} else {
            return principal.toString();
        }
    }
}

Basically, it gets the information from the Spring Security context and returns the username.

Enable transactions on Informix DB

We need to have the following variables set:

INFORMIXDIR=/opt/IBM/informix
INFORMIXSQLHOSTS=/opt/IBM/Informix/etc/sqlhosts.ol_informix1170
INFORMIXSERVER=ol_informix1170
  1. Now, we can enable the transactions, in first we need to put the database in “quiescent mode” (???):

    >/opt/IBM/informix/bin/onmode –uy
    

    Note: doing this disable access to the database.

  2. enable transactions:

    >/opt/IBM/informix/bin/ontape –s –L 0 –B d9exp
    
  3. Re-enable the connections:

    >/opt/IBM/informix/bin/onmode -m
    
  4. Helpful information: Jdbc configuration

    jdbc:oracle:thin:@server:port:db
    

    More information here

Unlock Informix table

First, get the sessid using the following sql:

select unique
dbsname db,
tabname table,
case
when type="S" then "shared lock"
when type="IS" then "intent shared lock"
when type="SIX" then "shared intent excl lock"
when type="XS" then "shared key value by RR"
when type="IX" then "intent excl lock"
when type="X" then "exclusive lock"
when type="XR" then "excl key value by RR"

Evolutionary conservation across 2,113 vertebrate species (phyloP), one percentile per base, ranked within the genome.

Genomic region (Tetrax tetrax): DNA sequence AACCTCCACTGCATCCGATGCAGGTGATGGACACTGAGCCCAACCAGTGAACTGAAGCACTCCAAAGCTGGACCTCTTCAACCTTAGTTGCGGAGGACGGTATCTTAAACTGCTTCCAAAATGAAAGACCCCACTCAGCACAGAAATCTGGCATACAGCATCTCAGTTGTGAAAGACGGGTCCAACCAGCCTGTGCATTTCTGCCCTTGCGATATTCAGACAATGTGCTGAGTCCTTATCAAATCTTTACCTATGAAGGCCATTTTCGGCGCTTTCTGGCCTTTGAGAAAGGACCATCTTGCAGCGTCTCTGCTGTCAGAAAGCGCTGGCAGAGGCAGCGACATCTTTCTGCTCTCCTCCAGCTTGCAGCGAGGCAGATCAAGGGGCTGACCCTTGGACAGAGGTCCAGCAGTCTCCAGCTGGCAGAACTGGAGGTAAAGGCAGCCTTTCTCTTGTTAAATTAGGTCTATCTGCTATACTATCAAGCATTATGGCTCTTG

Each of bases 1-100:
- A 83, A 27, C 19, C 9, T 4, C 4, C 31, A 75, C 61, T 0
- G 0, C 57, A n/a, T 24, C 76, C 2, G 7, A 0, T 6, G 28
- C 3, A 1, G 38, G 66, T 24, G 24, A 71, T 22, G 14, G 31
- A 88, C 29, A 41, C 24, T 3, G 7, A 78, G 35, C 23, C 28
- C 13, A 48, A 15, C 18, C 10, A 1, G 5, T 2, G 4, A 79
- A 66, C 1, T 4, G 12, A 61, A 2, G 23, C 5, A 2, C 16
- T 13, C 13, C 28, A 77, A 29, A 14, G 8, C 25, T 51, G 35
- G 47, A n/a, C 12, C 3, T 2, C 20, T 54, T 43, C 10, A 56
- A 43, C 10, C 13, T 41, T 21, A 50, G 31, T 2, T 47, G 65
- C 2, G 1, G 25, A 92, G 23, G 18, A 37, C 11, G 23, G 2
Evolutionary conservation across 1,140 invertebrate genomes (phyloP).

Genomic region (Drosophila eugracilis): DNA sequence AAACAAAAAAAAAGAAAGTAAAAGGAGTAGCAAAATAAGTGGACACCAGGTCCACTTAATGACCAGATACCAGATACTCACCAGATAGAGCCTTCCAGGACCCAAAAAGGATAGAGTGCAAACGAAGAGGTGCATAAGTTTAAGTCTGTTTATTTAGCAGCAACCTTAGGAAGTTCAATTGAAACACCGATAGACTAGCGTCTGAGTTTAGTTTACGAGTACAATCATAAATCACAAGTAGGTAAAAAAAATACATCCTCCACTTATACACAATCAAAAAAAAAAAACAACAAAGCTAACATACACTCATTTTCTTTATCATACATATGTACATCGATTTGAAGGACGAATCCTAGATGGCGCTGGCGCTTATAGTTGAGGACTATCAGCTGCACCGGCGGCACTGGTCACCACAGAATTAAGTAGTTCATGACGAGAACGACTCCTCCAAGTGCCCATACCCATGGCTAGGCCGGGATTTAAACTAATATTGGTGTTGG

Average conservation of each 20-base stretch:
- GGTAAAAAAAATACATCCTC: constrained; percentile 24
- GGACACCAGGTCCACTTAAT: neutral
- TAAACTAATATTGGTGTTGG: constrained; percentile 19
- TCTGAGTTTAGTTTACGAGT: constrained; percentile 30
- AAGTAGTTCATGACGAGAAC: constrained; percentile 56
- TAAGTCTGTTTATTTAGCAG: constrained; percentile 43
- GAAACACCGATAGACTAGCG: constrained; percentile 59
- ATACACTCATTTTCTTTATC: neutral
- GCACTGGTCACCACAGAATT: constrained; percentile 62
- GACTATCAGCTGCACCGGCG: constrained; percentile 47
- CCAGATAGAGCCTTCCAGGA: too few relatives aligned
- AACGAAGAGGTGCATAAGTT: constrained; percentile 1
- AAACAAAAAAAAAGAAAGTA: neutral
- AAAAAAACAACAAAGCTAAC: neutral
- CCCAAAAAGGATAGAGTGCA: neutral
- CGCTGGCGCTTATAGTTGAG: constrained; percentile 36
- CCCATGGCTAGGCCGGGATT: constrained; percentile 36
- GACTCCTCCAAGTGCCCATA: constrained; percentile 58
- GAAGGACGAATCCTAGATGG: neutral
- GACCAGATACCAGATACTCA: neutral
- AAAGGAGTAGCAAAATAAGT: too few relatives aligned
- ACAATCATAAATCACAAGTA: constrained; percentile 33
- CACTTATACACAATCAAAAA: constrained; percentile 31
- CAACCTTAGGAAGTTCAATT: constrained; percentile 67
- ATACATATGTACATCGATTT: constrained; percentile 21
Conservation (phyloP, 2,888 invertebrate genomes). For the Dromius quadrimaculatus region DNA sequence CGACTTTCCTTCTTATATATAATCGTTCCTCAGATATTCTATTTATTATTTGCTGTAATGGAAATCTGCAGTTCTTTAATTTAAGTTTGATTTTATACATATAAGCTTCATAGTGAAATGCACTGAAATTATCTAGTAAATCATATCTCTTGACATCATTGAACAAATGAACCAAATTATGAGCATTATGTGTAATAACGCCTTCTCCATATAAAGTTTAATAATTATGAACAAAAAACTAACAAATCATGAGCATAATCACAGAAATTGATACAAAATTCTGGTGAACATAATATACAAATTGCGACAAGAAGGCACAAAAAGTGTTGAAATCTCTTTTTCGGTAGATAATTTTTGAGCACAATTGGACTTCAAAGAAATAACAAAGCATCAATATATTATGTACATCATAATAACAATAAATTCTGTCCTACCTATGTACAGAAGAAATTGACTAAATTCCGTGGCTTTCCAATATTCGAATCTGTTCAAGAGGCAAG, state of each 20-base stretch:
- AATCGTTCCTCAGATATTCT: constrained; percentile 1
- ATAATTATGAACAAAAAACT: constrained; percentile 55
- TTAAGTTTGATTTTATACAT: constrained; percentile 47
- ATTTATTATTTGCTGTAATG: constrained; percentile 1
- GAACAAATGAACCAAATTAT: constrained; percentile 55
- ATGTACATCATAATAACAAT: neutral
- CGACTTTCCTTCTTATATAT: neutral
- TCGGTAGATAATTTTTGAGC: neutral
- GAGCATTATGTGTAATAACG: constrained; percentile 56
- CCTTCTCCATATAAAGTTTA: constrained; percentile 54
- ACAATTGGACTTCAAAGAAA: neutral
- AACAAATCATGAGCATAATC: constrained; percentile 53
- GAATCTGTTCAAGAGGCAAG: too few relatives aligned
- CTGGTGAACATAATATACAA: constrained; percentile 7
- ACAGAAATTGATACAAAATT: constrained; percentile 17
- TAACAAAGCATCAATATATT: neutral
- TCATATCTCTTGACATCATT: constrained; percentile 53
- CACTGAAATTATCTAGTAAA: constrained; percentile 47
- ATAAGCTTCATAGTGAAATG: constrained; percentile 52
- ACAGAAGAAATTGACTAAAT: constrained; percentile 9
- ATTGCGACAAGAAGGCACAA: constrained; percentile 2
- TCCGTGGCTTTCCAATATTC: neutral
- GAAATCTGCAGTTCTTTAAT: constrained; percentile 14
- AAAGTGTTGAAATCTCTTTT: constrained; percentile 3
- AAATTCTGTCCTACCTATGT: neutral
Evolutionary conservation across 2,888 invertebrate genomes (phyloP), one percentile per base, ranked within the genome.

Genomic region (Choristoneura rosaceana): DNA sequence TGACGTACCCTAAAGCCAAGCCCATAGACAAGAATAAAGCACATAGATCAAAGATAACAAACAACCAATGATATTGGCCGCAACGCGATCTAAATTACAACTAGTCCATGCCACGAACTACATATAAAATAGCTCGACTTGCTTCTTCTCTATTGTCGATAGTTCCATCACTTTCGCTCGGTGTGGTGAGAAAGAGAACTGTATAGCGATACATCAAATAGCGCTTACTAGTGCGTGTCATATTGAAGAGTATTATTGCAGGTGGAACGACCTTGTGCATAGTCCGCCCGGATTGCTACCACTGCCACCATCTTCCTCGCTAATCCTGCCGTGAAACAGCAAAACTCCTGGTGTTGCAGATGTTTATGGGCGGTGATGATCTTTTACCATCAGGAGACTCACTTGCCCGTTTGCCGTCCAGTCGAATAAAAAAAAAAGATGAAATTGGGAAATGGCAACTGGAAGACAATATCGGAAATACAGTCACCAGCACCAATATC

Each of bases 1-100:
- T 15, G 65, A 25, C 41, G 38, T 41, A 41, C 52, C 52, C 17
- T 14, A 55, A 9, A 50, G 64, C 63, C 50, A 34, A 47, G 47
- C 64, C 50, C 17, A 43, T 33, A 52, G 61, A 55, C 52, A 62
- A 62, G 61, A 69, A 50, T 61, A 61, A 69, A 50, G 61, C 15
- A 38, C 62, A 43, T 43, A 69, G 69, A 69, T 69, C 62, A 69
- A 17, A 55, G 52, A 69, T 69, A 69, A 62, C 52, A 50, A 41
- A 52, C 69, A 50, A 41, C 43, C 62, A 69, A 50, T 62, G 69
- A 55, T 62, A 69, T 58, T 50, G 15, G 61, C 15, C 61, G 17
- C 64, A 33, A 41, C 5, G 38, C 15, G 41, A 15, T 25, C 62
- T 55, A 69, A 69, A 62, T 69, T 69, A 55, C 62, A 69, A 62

when type="U" then "update lock"
when type="B" then "byte lock"
else
"unknown lock type"
end lock_type,
lpad(owner,5) ses_id,
lpad(waiter,5) wait_id
from sysmaster:syslocks
where tabname != 'sysdatabases';

And check the table concerned by the lock. Using its session id, you can now unlock it with:

>onmode -z <sess_id>

Thanks to this thread

Kill Oracle sessions

Some time the Oracle connections stay open, blocking the other transactions, there’s no other option than kill it.
We firstly need to identify it, as system user, execute the following query:

SELECT s.inst_id,
s.sid,
s.serial#,
p.spid,
s.username,
s.program
FROM gv$session s
JOIN gv$process p ON p.addr = s.paddr AND p.inst_id = s.inst_id
WHERE s.type != 'BACKGROUND';

Check the connection you need to kill, and:

ALTER SYSTEM KILL SESSION 'sid,serial#'

Now, you have your licence to kill! 😀